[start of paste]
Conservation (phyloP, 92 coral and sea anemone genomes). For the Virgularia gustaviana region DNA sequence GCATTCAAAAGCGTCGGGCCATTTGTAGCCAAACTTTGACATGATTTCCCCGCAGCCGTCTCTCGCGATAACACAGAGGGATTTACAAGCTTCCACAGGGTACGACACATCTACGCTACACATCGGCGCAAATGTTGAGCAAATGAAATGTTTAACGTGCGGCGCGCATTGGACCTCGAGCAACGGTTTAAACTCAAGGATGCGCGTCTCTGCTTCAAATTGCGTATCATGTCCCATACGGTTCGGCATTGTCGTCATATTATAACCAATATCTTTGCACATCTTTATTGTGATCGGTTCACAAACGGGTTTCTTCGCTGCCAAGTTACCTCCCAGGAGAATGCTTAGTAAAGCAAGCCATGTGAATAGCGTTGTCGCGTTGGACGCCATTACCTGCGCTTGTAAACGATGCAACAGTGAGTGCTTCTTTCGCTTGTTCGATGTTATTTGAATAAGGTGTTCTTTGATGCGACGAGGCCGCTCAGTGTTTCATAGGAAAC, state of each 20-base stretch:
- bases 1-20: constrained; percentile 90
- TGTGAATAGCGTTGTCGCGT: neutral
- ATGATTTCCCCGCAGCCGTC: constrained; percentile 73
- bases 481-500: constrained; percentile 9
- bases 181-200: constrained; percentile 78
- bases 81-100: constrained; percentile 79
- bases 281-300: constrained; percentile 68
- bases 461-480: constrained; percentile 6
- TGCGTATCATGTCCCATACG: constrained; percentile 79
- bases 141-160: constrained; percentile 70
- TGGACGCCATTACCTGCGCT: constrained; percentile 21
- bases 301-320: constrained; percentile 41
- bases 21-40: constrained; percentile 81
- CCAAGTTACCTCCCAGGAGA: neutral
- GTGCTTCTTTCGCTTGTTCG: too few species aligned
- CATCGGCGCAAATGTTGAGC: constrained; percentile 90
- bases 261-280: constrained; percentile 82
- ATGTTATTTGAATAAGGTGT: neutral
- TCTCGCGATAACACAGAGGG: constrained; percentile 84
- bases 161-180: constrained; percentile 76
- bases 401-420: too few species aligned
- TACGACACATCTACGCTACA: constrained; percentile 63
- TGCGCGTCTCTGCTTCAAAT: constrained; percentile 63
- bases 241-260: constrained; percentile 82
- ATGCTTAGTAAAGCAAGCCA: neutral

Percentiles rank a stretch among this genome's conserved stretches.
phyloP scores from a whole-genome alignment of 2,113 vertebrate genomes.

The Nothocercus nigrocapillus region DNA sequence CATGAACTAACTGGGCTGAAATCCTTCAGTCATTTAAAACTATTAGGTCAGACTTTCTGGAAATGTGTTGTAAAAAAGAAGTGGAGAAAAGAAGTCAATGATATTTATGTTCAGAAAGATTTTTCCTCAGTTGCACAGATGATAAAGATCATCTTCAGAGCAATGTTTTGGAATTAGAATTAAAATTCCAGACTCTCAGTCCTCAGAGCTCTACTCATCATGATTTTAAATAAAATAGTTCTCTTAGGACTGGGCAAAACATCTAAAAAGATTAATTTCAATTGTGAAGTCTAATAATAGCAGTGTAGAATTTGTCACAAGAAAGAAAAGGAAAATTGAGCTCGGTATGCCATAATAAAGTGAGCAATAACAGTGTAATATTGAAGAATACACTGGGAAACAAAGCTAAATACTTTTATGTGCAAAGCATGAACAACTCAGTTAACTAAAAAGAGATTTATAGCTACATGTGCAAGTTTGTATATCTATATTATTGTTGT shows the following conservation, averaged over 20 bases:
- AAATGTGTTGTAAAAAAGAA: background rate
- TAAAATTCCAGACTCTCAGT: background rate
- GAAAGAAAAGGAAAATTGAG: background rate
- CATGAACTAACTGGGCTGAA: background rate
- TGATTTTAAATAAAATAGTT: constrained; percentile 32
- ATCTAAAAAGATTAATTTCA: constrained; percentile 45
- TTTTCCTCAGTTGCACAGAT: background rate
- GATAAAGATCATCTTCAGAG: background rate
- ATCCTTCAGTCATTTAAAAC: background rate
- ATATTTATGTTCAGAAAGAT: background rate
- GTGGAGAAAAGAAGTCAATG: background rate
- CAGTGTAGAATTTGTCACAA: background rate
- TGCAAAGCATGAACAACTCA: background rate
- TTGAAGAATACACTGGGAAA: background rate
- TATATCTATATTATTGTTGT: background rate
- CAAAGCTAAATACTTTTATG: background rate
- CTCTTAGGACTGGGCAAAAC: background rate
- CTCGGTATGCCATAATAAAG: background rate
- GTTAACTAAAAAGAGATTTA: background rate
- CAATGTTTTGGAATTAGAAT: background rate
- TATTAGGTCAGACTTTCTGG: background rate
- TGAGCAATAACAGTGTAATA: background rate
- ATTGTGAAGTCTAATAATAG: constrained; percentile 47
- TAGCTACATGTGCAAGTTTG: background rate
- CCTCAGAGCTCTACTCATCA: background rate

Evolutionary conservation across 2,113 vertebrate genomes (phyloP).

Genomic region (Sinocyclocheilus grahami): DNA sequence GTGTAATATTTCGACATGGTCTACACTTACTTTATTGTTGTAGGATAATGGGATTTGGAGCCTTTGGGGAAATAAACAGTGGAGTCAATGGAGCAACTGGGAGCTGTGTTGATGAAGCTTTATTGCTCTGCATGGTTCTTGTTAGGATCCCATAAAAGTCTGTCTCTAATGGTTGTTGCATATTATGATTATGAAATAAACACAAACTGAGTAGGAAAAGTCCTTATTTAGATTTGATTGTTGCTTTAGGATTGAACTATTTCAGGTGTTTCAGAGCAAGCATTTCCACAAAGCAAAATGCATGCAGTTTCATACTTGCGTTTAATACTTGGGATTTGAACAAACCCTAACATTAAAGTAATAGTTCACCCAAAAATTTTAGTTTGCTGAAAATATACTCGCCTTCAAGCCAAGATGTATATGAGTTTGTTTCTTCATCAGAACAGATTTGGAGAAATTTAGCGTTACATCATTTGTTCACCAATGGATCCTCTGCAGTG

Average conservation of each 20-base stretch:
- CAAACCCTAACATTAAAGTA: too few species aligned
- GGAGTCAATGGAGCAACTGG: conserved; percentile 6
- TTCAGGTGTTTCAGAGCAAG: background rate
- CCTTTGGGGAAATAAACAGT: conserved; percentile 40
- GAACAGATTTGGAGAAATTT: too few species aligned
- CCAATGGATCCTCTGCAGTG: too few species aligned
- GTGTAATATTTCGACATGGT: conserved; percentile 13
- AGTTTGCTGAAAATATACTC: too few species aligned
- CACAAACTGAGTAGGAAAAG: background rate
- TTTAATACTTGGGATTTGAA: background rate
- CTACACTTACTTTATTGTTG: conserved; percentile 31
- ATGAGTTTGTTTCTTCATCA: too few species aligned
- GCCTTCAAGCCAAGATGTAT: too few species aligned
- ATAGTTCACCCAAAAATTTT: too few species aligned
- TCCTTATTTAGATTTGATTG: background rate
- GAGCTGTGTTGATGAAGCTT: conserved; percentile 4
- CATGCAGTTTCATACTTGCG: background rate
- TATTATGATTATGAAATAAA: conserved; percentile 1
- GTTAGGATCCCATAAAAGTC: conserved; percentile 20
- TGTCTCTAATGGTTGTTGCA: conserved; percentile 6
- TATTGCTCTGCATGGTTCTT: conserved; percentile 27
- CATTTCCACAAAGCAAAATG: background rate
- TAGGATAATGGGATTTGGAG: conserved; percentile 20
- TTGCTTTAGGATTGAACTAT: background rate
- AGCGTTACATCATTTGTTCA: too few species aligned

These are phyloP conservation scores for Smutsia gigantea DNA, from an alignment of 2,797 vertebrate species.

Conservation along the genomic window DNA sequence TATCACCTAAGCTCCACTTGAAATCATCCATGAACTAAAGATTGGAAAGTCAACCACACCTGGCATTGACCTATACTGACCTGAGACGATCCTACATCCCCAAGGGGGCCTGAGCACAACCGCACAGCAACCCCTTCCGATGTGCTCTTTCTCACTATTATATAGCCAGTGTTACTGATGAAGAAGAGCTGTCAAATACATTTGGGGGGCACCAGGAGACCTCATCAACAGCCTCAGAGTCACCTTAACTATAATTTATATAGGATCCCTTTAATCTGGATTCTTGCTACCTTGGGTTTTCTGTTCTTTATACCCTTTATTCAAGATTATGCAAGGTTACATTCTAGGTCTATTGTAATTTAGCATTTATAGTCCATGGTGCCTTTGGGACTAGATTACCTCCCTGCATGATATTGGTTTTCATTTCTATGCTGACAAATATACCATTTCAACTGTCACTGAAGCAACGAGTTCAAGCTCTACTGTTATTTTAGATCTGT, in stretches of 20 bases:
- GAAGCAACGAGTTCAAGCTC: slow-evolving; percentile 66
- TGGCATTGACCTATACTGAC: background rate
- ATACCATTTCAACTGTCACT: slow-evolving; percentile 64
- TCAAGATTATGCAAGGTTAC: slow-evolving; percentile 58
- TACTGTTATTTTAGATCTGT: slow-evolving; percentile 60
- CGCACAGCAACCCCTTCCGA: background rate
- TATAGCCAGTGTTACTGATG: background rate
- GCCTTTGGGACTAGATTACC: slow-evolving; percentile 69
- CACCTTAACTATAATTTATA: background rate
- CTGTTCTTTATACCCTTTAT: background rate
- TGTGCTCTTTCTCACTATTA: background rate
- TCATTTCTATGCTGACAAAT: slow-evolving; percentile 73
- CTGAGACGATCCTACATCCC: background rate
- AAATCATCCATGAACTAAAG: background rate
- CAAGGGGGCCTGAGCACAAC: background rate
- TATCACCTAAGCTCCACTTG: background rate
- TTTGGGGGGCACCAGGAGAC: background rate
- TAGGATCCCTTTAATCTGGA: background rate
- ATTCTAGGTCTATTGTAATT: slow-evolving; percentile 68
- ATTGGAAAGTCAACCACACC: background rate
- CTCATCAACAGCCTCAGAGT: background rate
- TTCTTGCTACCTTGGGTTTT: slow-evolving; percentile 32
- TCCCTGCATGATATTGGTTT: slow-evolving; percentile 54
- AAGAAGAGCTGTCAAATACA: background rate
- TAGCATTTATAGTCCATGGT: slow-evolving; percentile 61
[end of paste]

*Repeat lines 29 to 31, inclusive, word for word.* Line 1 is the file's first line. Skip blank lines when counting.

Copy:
The Nothocercus nigrocapillus region DNA sequence CATGAACTAACTGGGCTGAAATCCTTCAGTCATTTAAAACTATTAGGTCAGACTTTCTGGAAATGTGTTGTAAAAAAGAAGTGGAGAAAAGAAGTCAATGATATTTATGTTCAGAAAGATTTTTCCTCAGTTGCACAGATGATAAAGATCATCTTCAGAGCAATGTTTTGGAATTAGAATTAAAATTCCAGACTCTCAGTCCTCAGAGCTCTACTCATCATGATTTTAAATAAAATAGTTCTCTTAGGACTGGGCAAAACATCTAAAAAGATTAATTTCAATTGTGAAGTCTAATAATAGCAGTGTAGAATTTGTCACAAGAAAGAAAAGGAAAATTGAGCTCGGTATGCCATAATAAAGTGAGCAATAACAGTGTAATATTGAAGAATACACTGGGAAACAAAGCTAAATACTTTTATGTGCAAAGCATGAACAACTCAGTTAACTAAAAAGAGATTTATAGCTACATGTGCAAGTTTGTATATCTATATTATTGTTGT shows the following conservation, averaged over 20 bases:
- AAATGTGTTGTAAAAAAGAA: background rate
- TAAAATTCCAGACTCTCAGT: background rate